The Colours of Balinese Hinduism

Wow! What a colourful couple of weeks I have had. It’s been a series of ceremonies for me amongst packing up and getting ready to leave. I went to a village ceremony in Karangasem with Joe and Rosie; a cremation of an elderly relative of my friend Yuli in Singaraja; and finally a temple’s birthday ceremony with the school kids in Sangeh.

If reincarnation does exist, I want to be a Hindu in my next life. I truly admire the Balinese dedication and the level of importance that they give to their faith. Rain, hail or shine (literally) on these important occasions, the community comes together and has one almighty celebration. The themes and run of the day seem quite alike to me now that I have been to so many different ceremonies. Of course, there is a myriad of differences unbeknown to me, but for the most part there is a familiarity to them.

What I have witnessed is this. There are four main elements of these ceremonies, and if you take these principals they really fit into religious celebrations across all faiths.
The start is always a gathering for prayer, led by beautiful music and in this case Pemangku’s (Hindu Priests) singing mantras in Sanskrit, a throaty melody that floats over the congregation.

Secondly, there is normally some sort of procession with countless faithfuls in a vibrant collage of colours filing down jungle paths, rice fields, closed off roads or even alongside busy urban streets, where stopping traffic is the norm.

Thirdly, the offerings are spectacular and very impressive. The effort, expense and meticulous detail that goes in to these handmade delights adorned with fruit, flowers, incense, cakes or sometimes just whole suckling pigs, is extraordinary. I’ve been lucky enough to make offerings with my friend Yuli and the care and love that is placed with every element is simply beautiful. Every component is perfectly placed as this is an offering to God, in thanks, in celebration or in honour of just being Him ; and on these occasions only the best will do.

Lastly but certainly not least is the food. At all ceremonies there is always a feast. An array of delicious local cuisine is supplied by different members of the community to feed the masses. Offerings are also returned home to be shared and enjoyed: succulent meats, exotic fruits, sweeties; the best you can afford.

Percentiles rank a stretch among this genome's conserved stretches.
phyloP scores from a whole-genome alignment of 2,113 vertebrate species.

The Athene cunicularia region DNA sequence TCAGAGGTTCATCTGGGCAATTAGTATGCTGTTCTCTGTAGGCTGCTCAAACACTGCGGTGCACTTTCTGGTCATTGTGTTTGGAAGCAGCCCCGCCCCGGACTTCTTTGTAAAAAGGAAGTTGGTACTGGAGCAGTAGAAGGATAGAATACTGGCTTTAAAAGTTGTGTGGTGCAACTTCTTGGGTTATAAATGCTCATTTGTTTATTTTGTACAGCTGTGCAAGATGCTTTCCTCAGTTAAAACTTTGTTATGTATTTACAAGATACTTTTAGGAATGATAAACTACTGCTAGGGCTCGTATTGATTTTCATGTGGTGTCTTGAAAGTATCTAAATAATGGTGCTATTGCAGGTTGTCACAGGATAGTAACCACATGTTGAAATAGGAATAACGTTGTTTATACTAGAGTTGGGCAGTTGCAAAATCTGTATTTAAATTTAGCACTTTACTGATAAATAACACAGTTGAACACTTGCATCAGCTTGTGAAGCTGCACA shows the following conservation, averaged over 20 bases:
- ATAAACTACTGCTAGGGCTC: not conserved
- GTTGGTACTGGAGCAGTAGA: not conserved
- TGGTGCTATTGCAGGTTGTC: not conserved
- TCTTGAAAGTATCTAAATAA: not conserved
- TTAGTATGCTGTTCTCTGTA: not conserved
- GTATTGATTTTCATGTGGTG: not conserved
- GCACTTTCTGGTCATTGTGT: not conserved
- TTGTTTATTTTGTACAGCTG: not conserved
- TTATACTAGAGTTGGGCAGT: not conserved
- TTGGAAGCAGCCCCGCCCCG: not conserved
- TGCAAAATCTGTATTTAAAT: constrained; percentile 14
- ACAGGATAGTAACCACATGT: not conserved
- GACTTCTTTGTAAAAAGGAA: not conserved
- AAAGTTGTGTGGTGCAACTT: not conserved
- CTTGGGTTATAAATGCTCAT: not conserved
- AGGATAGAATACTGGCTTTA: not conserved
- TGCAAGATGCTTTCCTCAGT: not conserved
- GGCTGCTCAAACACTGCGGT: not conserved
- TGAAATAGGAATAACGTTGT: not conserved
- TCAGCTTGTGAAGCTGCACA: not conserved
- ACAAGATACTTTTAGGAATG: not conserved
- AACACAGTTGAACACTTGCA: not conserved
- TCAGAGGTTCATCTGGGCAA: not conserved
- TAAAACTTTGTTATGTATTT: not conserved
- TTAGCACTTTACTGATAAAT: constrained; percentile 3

This coming together of the entire community, including those who have moved away, makes me think of Christmas, Diwali, Passover or Eid . It is a time of celebration with religious significance. People travel far and wide to celebrate with their community and their family, whether it be these significant dates or other religious events like weddings, funerals or christenings. It’s a time for family, for unity and for celebration. Sometimes the message is lost thanks to commercialism . But we break bread, we share wine and we honour what we have in our lives. Thanksgiving too is a coming together of our loved ones, new and old, a tradition that is alive and well in the United States. In Brunei, the Sultan opens his home to everyone, regardless of religion, to come and feast in the palace in the three days of Eid Ul Fitri following Ramadan.

This commonality of feast, community and honouring our God, our traditions, are another reminder of our similarity of how religions (so different in our minds), are built on very similar ground root principals. The celebrations, the inclusion of music and of course the feast are common themes amongst all religions.
Why must we fight? We are all inhabitants of this great planet, and far more alike than we give ourselves credit for. For me I am enjoying festivals, ceremonies and celebrations of any faith and hey, if there’s food, I’m always in!

Yours in Faith,

The Unlikely Pilgrim

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